If You Loved Squid Game, You’ll Love These Books

Squid Game became an overnight worldwide sensation. It’s full of high-stakes action, pointed critique on money and capitalism, and features a bleak setting where most characters are at their lowest points, willing and ready to do anything to survive. Despite it’s emotional weight, it makes for wonderful, binge-worthy TV.

We don’t know if the show will get a second season. We can only rewatch its superb first season again and again. That, or we can dive into similar stories in the meantime. If you’re still riding high on Squid Game and don’t want to switch gears from its dystopian themes just yet, check out the following books.


As the Gods Will by Muneyuki Kaneshiro and Akeji Fujimura

Why You’ll Love It: The manga and film both feature killer child games, too.

The creator of Squid Game, Hwang Dong-hyuk, hasn’t been shy to admit his love of and influence from anime. It should then come as no surprise that many have seen similarities between Squid Game and Muneyuki Kaneshiro’s manga and its 2014 film adaptation, As the Gods Will. Though Hwang has also made it clear the similarities are coincidental. He began writing his script before the manga was published.

The original manga finds high schooler Takahata Shun, along with other students, forced into a battle of deadly child games after seeing their teacher’s head explode. The jarring image is similar to the Red Light, Green Light scene in the series; it’s a surprisingly violent way to show viewers and readers what’s in store for them.

If you liked the juxtaposition of kid games against shocking brutality, you’ll enjoy this read. The competitive stakes only continue to be raised as you read it.


Battle Royale by Koushun Takami

Why You’ll Love It: It’s considered a hallmark of fight-to-the-death books. Pick it up to better acquaint yourself with the genre.

The novel is set in a fictional 1997 fascist Japan. It follows a group of high school students who are taken to a deserted island full of lethal weapons. Here, they are told they must kill or be killed. They’re part of a deadly program designed to instill fear in citizens and prevent rebellion. Although, of course, the government doesn’t own up to that — it markets the deadly battle as a way to prep young people for war.

If you enjoyed the social commentary Squid Game made, you’ll enjoy this novel too. However, Takami’s novel isn’t critiquing capitalism or wealth. It instead explores themes of government distrust and authoritarian regimes.


The Long Walk by Stephen King

Why You’ll Love It: It will wreck you emotionally like Squid Game … oh, and there’s also a big prize at the end.

Technically Stephen King’s first novel (written but not published before Carrie), The Long Walk has many similarities to the Netflix series.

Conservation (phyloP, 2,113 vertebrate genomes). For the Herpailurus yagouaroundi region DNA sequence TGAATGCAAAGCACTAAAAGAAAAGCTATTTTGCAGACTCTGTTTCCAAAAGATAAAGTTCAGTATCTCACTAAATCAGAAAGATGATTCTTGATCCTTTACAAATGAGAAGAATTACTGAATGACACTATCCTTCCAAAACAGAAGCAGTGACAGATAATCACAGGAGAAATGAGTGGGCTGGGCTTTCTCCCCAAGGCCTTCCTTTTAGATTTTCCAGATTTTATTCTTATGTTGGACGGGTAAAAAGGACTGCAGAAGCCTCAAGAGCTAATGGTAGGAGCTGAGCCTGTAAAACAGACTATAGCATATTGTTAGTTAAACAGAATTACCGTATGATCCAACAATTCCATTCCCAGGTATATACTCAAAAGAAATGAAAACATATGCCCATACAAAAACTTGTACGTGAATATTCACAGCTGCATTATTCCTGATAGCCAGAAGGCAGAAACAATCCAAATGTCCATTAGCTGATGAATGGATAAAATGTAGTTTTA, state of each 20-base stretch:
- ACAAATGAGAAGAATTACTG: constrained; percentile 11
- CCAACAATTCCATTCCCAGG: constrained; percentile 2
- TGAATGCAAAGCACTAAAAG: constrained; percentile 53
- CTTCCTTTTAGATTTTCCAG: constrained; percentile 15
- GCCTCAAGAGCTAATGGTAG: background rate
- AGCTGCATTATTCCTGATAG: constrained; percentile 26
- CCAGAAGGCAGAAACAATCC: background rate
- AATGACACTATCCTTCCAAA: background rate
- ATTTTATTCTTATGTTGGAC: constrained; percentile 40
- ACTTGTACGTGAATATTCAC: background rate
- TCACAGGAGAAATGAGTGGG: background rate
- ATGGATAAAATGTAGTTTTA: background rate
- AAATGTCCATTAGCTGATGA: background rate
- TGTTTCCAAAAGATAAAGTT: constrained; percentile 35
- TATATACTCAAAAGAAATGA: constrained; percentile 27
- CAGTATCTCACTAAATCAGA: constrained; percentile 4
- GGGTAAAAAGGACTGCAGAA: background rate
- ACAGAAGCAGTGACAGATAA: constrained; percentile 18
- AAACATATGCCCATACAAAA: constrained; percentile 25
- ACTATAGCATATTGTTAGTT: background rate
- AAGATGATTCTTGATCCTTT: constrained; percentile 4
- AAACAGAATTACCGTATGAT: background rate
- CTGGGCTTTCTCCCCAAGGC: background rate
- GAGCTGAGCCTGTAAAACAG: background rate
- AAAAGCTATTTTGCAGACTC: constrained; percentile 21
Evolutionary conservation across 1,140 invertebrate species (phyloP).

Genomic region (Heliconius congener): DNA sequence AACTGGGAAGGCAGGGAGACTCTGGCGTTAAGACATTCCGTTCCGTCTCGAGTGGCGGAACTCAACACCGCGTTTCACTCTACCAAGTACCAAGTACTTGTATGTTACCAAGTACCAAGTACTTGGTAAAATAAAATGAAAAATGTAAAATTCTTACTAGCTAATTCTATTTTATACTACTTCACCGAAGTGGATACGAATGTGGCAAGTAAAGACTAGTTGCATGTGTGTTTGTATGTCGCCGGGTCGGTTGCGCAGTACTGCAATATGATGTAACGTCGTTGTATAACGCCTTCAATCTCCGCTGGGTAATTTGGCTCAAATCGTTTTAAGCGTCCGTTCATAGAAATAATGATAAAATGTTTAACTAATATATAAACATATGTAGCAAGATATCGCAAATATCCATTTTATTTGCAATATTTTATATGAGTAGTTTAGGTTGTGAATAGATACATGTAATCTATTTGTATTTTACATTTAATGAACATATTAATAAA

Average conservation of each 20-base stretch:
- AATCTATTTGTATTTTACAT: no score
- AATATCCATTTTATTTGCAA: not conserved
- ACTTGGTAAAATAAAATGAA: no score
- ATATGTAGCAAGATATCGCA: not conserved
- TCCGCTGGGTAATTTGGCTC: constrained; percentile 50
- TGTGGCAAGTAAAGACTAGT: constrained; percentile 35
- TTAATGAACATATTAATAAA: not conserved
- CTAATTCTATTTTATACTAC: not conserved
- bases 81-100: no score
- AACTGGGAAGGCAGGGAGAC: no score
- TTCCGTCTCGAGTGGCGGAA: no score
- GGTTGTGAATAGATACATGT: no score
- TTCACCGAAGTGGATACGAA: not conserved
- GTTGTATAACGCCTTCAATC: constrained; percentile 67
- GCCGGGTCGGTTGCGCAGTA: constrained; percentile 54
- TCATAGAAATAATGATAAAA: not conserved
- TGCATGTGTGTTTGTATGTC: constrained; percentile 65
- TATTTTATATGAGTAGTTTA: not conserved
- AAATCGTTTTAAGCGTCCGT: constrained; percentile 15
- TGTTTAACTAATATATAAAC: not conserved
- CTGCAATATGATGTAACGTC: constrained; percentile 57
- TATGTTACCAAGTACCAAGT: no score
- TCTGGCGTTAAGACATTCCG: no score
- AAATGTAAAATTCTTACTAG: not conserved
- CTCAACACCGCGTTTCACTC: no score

For one, it centers on a deadly challenge. Instead of Korean children’s games played by adults, 100 American teenage boys compete in a … well, you guessed it, long walk. The boys must keep the pace of 4 miles per hour or receive a warning. Receive three warnings and you will be shot. It’s a spectacle for the country, much like the VIPs of Squid Game watched contestants compete in their bloody games. And like Squid Game, there can only be one winner. The boy who wins gets a grand sum and anything they desire.

But it isn’t just the similarities in prize and spectacle that Squid Game fans will like. King’s novel is crushing, painful, and personal. If you give this book a chance, you will feel that same heaviness and despair that was especially felt at the start of the Netflix series, when Gi-hun’s life spirals in a day and in later episodes when he and friends must make painful choices. 


American Psycho by Bret Easton Ellis

Why You’ll Love It: This classic postmodern novel critiques Wall Street and materialism. There’s plenty of violence, too.

Squid Game wasn’t all blood and gore. It dealt with complicated subjects, especially financial issues like wealth inequality and debt. The series showed what people would do for money. It also showed what those with money did with it: The incredibly wealthy Oh Il-nam created the games and ran the games for 30 years! For him and the VIPs, watching poor contestants battle for their lives was like betting on horses.

If you enjoy critiques like these on society and capitalism, Bret Easton Ellis’ iconic satire will be the perfect way to spend time until season 2. American Psycho follows Patrick Bateman, a Wall Street yuppie who lives lavishly and violently. You could say it’s almost like reading about the VIP’s day-to-day lives when they’re not watching contestants from their extravagant viewing room.


The Walking Dead by Robert Kirkman with art by Tony Moore and Charlie Adlard

Why You’ll Love It: The people who survived the zombie apocalypse are as ruthless and desperate as the contestants in Squid Game.

Maybe you simply enjoyed the bleak, dog-eat-dog world of Squid Game. In that case, you don’t need to pick up books strictly about deadly matches and grand prizes at the end. A nice series like The Walking Dead comics, with its cutthroat characters and a post-apocalyptic setting, could hold you over until next season.

The Walking Dead — both the comics and the TV series — is so well known that it feels redundant to explain, but just in case you’ve been too busy bingeing other series, here’s a brief synopsis. After waking up from a coma, police officer Rick Grimes realizes the world has become infected with zombies. But it’s worse than zombies. Turns out the undead can be a minor issue compared to the humans who have survived and will do anything to ensure their survival.


Do you have any Squid Game book recommendations? Let us know in the comments and don’t forget to Let Your Geek Sideshow!